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Remembering Bob Sheppard

I have but one personal Bob Sheppard story, and it’s not really mine, but it’s a nice one to think about now that he’s gone. One of my best friends used to work in a high position with the Yankees. He was married during his time there. Working for the Yankees comes with a few perks, and here was his: at the reception after the ceremony, when it was time for the newly married bride and groom to make their first entrance as man and wife, there was a silence as the band quieted. A very familiar voice then echoed from the PA system. "Ladies and gentlemen, your attention please: presenting Mr. and Mrs. John and Mary Smith." Enter the bride and groom, introduced by the Voice of God. How nice, and apparently how typical, of Mr. Sheppard to take the time to make that recording.

The first time I truly appreciated Bob Sheppard was on a trip to the departed and unlamented Metrodome to see the Twins around 1983. "Now batting," their announcer nearly shouted, "Kent… Hrrrrrrrrrrrrrrrrrrrrrbek!" That overwrought introduction seemed appropriate for that place and those fans, who maybe needed a little artificially-added adrenaline to help them. Sheppard’s way seemed so much more respectful of the game and the fans at Yankee Stadium who, we flatter ourselves to think (and might be right) know why they’re there and what they’re seeing and don’t require any added fanfare or foofaraw.

This reminds me of the way Red Barber, later a Yankees broadcaster, called Bobby Thomson’s "Shot heard ‘round the world" in 1951. When that game is recalled, one always hears the famous call by Russ Hodges, the sound of a broadcaster coming unglued: "The Giants win the pennant! The Giants win the pennant!" etcetera, etcetera. In contrast, Barber said, "Branca pumps, delivers… a curve, swung on and belted, deep shot to left field…it is… a home run! And the New York Giants win the National League pennant and the Polo Grounds goes wild!" Even more efficient was the late Ernie Harwell, calling the game on WPIX. "It’s gone!" No violent paroxysms for the Hall of Fame broadcasters, just the business of telling the story without histrionics. Sheppard was like them.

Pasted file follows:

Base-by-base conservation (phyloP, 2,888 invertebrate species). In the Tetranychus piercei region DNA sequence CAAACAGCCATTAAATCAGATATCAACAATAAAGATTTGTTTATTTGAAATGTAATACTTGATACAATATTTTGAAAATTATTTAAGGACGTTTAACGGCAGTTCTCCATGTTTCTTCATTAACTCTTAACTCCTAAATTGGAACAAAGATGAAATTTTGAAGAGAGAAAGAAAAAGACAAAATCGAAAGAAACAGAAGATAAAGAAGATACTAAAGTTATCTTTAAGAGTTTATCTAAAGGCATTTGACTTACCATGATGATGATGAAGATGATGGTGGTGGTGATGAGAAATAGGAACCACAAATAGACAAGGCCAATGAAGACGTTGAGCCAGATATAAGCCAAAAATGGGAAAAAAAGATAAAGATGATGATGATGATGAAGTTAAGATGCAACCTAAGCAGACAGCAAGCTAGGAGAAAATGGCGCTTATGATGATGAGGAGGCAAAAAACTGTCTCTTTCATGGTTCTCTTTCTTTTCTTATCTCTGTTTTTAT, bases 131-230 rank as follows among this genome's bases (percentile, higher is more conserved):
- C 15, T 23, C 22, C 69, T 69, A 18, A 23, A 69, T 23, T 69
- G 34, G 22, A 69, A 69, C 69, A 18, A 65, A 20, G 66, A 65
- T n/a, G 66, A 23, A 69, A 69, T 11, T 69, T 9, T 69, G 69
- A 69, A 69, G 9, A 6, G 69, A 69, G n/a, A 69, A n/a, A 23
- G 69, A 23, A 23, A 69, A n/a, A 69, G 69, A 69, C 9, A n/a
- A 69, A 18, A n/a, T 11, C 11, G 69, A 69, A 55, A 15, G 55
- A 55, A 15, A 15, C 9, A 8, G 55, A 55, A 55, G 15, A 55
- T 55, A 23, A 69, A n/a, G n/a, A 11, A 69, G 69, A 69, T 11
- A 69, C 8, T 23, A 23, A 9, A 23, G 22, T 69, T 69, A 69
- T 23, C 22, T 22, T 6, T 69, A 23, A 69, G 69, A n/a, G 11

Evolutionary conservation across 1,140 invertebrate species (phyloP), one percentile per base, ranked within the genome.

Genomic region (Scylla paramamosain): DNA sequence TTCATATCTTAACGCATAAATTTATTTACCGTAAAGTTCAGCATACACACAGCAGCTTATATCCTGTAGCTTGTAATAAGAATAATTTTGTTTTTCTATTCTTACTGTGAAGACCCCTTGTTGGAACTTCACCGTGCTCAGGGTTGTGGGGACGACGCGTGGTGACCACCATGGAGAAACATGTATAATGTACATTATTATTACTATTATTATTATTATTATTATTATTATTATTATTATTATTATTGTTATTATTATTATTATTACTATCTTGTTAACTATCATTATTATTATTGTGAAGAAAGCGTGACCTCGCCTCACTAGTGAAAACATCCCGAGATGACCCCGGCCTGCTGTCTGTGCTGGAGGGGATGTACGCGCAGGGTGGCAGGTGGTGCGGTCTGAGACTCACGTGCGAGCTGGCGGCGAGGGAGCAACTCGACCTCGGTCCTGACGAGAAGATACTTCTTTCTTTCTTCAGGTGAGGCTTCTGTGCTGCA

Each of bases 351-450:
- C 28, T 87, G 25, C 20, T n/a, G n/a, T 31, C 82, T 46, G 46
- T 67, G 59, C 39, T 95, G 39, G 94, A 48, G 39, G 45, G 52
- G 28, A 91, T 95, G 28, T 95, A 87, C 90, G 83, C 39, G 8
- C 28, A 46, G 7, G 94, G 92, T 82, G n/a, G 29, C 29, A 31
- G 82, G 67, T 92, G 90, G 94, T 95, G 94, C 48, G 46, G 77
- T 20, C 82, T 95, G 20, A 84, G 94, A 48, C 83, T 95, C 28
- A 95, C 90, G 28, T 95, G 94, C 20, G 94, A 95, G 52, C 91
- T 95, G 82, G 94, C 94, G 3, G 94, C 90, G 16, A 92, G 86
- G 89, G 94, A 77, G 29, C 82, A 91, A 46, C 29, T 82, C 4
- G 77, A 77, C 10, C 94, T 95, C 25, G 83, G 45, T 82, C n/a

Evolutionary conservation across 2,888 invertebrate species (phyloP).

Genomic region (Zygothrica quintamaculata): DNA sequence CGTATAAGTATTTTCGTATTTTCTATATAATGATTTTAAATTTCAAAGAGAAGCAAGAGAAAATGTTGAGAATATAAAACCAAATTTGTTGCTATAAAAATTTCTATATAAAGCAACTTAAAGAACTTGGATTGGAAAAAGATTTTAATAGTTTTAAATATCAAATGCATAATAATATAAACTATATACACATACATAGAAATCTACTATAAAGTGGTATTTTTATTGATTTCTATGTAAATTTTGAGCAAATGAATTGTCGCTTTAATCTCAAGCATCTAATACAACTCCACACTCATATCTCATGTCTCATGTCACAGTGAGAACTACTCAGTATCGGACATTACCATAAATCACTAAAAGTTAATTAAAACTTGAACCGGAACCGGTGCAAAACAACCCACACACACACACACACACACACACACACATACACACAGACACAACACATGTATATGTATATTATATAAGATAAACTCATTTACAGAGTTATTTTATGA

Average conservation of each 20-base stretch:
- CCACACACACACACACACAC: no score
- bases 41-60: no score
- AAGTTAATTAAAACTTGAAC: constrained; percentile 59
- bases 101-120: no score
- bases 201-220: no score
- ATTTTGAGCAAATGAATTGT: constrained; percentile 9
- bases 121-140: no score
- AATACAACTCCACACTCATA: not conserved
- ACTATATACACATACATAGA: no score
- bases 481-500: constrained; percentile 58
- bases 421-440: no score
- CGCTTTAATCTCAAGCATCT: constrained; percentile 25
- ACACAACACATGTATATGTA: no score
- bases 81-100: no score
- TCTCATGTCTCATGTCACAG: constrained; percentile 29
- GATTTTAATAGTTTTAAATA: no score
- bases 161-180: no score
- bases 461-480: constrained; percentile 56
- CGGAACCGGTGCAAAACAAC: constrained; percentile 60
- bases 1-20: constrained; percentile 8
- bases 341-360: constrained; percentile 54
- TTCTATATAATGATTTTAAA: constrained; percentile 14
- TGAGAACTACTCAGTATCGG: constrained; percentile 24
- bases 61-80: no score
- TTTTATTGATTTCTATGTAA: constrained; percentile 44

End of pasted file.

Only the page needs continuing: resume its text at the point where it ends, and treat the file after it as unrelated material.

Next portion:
I like to think of the times that he had to step out of the role of public address announcer, when the fans didn’t quite live up to their high self-estimation, occasions such as the game in 1978 when fans showered the field with Reggie bars and children ran on the field to pick them up, or other occasions when the crowd grew rowdy and he would remind them of how the Yankees stood for "sportsmanship." When Sheppard said "sportsmanship," it sounded like it meant something akin to "honor."

In my trips to old Yankee Stadium, I would sometimes see Sheppard in the press dining room, eating alone. I never introduced myself, feeling that it would be wrong to intrude. I have greatly regretted my shyness for a number of years, never more so than now.